The political and personal shade Spells, making it a dark, paranoid, and sickened collection of short stories. Disease and decay resound throughout the work, reflective of de Ghelderode’s own personal battle with illness. Sickness and rot have also become the metaphors by which conservative revolutionary movements like fascism describe a culture in need of cleansing and moral revival. Even before the Nazi takeover of Belgium, the nation possessed their own homegrown fascist party, the Rexists. In order to fully appreciate Spells, an understanding needs to exist. Michel de Ghelderode, one of Belgium’s most gifted writers, held loathsome views about the Jews and saw the Nazis as liberators.
The stories, beyond the notorious “Eliah the Painter,” include tales of diseased gardens, haunted dolls and automatons, and crumbling mansions. Like a Belgian Edgar Allan Poe, de Ghelderode is master of the short story. “The Sick Garden” hearkens to both Decadent and Gothic literature in its plot of an eccentric renting the ground floor of a dilapidated mansion. The narrator, an idiosyncratic aesthete, tells of “The ivy, the wisteria, the Virginia creeper are octopuses in combat, suffocating the shrubs and pushing up the walls.” The garden makes him uneasy. He becomes convinced the garden contains a mystery.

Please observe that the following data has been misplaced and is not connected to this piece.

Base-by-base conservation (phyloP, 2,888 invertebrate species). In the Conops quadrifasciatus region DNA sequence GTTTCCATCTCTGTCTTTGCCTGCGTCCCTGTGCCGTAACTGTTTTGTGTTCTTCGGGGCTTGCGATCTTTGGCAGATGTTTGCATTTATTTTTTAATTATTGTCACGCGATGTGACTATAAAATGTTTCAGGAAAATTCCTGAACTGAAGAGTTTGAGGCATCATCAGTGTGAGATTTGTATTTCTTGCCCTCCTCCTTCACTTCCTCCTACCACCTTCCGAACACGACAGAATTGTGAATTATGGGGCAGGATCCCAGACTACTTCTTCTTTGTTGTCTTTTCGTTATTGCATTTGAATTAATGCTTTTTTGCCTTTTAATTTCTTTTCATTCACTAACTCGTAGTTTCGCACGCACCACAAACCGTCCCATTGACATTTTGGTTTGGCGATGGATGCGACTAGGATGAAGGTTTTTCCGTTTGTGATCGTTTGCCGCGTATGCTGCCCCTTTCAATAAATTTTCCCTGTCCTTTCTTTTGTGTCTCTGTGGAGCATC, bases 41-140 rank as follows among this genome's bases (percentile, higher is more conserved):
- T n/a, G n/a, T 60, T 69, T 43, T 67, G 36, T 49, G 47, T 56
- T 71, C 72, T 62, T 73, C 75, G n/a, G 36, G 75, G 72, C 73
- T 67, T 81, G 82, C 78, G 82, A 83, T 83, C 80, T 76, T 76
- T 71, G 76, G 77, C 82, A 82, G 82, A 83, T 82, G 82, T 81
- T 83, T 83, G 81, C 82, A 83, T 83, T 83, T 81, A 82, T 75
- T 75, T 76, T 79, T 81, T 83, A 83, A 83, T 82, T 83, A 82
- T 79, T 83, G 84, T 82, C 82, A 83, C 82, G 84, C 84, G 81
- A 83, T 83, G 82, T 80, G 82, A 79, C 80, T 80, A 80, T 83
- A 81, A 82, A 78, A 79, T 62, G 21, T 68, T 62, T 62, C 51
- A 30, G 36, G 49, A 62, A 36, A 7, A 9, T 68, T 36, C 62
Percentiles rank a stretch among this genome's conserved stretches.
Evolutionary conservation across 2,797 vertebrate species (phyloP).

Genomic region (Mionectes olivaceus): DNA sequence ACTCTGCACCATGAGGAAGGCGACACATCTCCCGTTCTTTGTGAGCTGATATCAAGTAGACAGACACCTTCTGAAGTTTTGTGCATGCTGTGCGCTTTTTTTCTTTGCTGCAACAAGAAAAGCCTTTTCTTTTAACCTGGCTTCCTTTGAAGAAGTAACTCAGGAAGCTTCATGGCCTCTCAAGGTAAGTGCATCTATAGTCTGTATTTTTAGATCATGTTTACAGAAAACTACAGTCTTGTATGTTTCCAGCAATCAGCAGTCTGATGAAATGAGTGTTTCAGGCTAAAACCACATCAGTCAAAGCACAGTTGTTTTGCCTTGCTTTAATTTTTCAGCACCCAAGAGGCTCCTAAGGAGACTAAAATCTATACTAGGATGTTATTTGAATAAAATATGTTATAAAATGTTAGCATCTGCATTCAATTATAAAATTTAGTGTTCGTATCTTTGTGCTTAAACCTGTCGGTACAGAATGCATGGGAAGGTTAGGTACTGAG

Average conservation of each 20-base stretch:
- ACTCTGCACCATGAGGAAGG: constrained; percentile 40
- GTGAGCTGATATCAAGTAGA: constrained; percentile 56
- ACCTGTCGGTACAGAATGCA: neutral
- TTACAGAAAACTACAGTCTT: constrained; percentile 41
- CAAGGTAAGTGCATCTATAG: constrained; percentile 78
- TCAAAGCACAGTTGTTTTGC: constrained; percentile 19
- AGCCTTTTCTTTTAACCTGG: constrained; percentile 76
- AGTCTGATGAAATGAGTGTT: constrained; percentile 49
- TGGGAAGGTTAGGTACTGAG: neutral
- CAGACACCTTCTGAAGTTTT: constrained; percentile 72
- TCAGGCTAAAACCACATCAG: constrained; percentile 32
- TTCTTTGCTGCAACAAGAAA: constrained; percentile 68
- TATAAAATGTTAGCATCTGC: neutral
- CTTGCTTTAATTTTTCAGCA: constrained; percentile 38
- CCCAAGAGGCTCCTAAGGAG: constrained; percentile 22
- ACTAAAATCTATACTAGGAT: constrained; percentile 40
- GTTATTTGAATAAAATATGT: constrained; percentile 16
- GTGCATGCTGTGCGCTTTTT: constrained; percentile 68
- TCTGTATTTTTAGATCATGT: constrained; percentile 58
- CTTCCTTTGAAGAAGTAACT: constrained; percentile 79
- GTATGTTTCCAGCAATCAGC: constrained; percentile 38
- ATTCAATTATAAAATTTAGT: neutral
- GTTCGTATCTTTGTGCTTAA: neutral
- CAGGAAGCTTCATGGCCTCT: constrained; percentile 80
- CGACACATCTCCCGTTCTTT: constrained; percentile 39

“You Were Hanged” involves a traveler coming to a provincial Flanders village and a small inn called The Little Gibbet. While the traveler tries to find the legendary gallows, he has to deal with a coarse innkeeper named Jef.
“While waiting, I learned from the innkeeper that he was a vehement advocate of the death penalty and regretted the passing of an era that was less sensitive but also less hypocritically humanitarian, when people of no account were publicly executed and sometimes people of high degree too. His harangue continued with an attack on democracy, which depersonalized the individual, and against compulsory education, which resulted in stupidity and encouraged vanity and despair for the good old manual crafts. Then he railed against the utopia of Progress, and from that I could see that his speech was heading straight towards an apocalyptic description of the end of the world according [to] the prediction of a Minorite father he knew.”
Jef’s tirade should be familiar with the American alt-right and their coarse loudmouth paladins of revolutionary virtue. Yet de Ghelderode’s tacit endorsement of Jef’s authoritarianism also comes with seeing the innkeeper as a figure of ridicule. His disgust for the modern world also comes with disgust for the mass movements that sought to change it. Many of the stories in Spells reside in this ambiguity. Sometimes the best authors are those hardest to peg down.
Spells by Michel de Ghelderode offers a collection of stories both beautiful and loathsome. He represents literature that must be wrestled with to fully appreciate. The stories, veiled in a cloudy nostalgia, reflect de Ghelderode’s struggle with illness and what he saw as the illness of modern civilization. Despite holding many views that do not jibe with modern sensibilities, he was a writer of vast gifts, witness to a world crumbling around him. Spells is literature distilled from despair, nostalgia, and sickness.